run, baby, run

BookishjenlucShhh! Try to keep it down to a low whisper, will ya? Jen-Luc Piquant is currently lost deep somewhere in the final Harry Potter book, having waited patiently for her turn — and somehow avoided all the online spoilers in the process, no mean feat by now. (Anyone considering trying to ruin the surprise for her should be forewarned: she is ruthless when wreaking her revenge. When you least expect it, she will emerge out of Cyberspace via your computer monitor, just like the ghoulish Samara in the horror flick The Ring, who comes oozing out of the TV to claim her victims. Better yet, she'll send Oscar the Cat, a.k.a., the Feline Harbinger of Death, to sit and stare at you expectantly with those unblinking almond eyes. Aieee!) While waiting for myself and Future Spouse to finish our respective readings, Jen-Luc perused the biology of Harry Potter (courtesy of the Biology in Science Fiction blog) and re-read Roger Highfield's entertaining The Science of Harry Potter to keep herself in that Rowling frame of mind. 

Oscar_the_cat_of_death Certain skeptical types might assume that it is pointless to look for science in a children's fairy tale, but that just demonstrates an overly literal mind or limited imagination, in our humble opinion. It's all a matter of perspective; as Highfield ably demonstrates in his book, quite a bit of cutting-edge modern technology is, in its own way, quite magical — electronic paper, for example. And just this week, Wired reported that DARPA — described as "the Pentagon's way-out research arm" — wants to design a software suite that can help battlefield commanders predict the future. Seriously. They're developing a "digital crystal ball" capable of foretelling how any given military mission will turn out beforehand. Professor Trelawney would be so proud. And maybe Oscar the Cat can help with the divination aspects.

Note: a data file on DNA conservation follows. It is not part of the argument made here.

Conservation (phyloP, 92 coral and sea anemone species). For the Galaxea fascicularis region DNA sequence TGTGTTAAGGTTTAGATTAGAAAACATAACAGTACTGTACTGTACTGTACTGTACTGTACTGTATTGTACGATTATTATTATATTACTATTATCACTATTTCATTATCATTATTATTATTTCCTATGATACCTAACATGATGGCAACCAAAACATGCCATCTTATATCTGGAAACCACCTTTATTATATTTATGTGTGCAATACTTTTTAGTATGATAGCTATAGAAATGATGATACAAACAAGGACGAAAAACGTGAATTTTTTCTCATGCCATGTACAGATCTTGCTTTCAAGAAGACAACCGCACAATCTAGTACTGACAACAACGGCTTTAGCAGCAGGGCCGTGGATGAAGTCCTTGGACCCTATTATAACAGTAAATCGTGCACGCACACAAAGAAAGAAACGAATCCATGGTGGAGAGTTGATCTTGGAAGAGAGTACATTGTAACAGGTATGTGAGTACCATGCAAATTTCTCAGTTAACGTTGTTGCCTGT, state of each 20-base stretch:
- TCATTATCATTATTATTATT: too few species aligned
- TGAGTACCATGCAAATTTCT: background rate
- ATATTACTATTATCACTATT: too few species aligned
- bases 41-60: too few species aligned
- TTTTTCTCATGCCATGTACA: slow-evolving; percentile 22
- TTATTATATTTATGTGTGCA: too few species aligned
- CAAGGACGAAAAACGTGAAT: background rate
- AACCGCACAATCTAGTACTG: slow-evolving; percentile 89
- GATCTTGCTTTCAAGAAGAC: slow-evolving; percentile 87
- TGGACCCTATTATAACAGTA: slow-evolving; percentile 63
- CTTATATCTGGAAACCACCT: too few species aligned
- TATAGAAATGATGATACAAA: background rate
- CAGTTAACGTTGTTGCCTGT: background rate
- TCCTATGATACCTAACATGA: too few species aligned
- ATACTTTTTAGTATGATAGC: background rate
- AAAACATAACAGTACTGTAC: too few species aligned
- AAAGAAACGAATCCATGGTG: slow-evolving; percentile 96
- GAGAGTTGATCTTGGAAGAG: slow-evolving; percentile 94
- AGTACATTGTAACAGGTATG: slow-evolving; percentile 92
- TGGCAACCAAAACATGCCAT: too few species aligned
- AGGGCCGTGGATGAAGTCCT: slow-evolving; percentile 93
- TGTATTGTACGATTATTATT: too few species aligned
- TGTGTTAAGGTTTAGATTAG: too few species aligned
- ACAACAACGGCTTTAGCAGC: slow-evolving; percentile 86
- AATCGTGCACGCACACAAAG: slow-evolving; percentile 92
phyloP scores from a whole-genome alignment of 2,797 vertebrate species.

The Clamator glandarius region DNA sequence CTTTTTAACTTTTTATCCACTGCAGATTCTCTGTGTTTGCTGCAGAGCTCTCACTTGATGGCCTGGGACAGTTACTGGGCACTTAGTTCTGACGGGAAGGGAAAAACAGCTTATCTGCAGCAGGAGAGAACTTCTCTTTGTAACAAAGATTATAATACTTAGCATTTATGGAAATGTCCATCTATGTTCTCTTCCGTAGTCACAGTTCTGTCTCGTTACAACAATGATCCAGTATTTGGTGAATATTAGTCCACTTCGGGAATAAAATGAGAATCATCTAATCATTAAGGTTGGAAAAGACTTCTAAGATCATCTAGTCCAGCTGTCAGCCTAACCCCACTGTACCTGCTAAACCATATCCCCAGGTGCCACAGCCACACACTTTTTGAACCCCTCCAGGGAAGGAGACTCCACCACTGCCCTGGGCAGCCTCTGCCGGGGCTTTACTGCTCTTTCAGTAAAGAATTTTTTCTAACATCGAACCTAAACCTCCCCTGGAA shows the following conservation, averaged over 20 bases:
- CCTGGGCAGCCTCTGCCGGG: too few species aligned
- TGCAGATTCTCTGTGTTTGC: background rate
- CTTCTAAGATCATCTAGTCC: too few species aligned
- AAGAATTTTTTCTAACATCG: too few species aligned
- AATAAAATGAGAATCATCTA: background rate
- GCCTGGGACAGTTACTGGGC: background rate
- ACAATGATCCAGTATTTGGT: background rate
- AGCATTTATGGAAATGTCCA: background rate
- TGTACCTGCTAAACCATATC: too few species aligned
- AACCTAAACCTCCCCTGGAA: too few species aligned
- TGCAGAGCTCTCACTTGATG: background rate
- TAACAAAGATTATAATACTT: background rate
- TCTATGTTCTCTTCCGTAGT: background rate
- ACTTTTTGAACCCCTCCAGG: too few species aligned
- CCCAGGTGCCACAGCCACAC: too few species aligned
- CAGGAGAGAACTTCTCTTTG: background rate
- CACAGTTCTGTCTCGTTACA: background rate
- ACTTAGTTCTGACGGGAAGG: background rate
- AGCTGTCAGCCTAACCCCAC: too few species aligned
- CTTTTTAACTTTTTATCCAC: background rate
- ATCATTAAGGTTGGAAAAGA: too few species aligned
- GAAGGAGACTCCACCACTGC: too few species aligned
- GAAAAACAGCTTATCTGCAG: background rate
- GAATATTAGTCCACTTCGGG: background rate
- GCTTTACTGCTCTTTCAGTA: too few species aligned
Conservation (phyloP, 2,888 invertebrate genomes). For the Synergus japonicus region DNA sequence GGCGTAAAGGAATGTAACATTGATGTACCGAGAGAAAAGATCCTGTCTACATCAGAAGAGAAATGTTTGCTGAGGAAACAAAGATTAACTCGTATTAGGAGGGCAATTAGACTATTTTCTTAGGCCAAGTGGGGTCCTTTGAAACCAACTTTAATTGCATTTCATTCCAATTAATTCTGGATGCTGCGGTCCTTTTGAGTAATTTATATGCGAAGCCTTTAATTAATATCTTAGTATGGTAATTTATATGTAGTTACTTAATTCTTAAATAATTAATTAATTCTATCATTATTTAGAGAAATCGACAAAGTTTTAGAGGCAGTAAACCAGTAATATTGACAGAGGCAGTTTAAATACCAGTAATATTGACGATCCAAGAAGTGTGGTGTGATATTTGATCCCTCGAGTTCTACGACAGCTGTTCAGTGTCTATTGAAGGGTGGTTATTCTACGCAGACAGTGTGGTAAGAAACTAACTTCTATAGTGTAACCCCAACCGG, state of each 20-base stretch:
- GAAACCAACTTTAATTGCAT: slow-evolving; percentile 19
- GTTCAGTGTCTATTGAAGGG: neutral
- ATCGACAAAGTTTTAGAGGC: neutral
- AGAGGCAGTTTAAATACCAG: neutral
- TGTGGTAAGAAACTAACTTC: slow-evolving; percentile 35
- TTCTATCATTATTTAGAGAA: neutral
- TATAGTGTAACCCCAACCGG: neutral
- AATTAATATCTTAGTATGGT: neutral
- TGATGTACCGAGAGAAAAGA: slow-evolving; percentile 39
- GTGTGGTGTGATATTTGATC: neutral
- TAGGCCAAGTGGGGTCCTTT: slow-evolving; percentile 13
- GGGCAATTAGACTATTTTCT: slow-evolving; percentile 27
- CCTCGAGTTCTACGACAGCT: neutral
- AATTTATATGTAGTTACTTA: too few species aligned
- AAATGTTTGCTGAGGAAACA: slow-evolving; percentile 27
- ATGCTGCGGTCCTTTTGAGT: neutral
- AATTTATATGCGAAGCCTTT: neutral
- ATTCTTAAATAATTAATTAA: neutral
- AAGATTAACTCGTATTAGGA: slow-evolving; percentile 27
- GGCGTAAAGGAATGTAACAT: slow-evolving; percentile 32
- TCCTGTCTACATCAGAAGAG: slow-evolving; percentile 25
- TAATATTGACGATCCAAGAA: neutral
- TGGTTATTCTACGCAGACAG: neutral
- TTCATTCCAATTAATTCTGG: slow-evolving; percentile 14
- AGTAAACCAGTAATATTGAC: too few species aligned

There's been another Oscar in the news this week: Paralympic champion sprinter Oscar Pistorius, a.k.a. "the Blade Runner," a double-amputee since he was a baby in South Africa. Pistorius was born without fibulae in both of his legs, which were amputated halfway between his knees and ankles just before his first birthday. He's always worn prosthetics, taking his first steps on fiberglass pegs, and has always been highly athletic, playing rugby, water polo, tennis, even wrestling before taking up track and field after suffering a serious injury in rugby. He's known for refusing special treatment, even perfectly legal ones, like handicapped parking spaces. He says his motto has always been, "You're not disabled by the disabilities you have, you are able by the abilities you have."

[UPDATE: There's a fascinating post up at my new favorite blog, Neurophilosophy, on the discovery of the 300o-year-old prosthetic foot. Check it out!]

That motto has served him well thus far. Not yet 21, Pistorius has racked up an impressive string of titles, and is the current Paralympic double amputee world record holder in the 100, 200 and 400 meter events. A few weeks ago, he made his international debut against the world's top able-bodied runners by running the 400 meter event at the Norwich Union British Grand Prix in Sheffield, England. He didn't fare very well, given wet conditions; he placed seventh in a field of eight, and was ultimately disqualified for running outside his lane.

Now Pistorius has set his sights on qualifying for the 2008 Summer Olympics in Beijing — and therein lies the controversy. It's not unprecedented: according to a May 15 article in the New York Times, there have been at least three disabled athletes who have competed in the Summer Olympics: an American gymnast with a wooden leg (George Eyser); a paraplegic archer from New Zealand (Neroli Fairhall); and a legally blind American runner (Marla Runyon, who competed in the 1500 meters at the 2000 Summer Olympics in Sidney). There's never been an amputee competing in an Olympic track and field event; Pistorius wants to be the first.

The sticking point is whether his prosthetics give him an "unfair advantage" over able-bodied athletes. "But the man is a double amputee!" you may well exclaim. I certainly did. Nonetheless, that's the gist of objections, and the International Association of Athletics Federation (IAAF) is still mulling over the issue before deciding whether or not Pistorius can compete. (There's very little question of his qualifying.) They throw around a lot of impressive scientific jargon when discussing his case, talking about measuring the maximum amount of oxygen his body uses in one minute, per kilogram of body weight (known as an athlete's VO2 max), or assessing the mechanical efficiency of his stride using a dizzying array of different techniques, including force plates and 3D kinematics. They've already used high-definition cameras to film his running motion.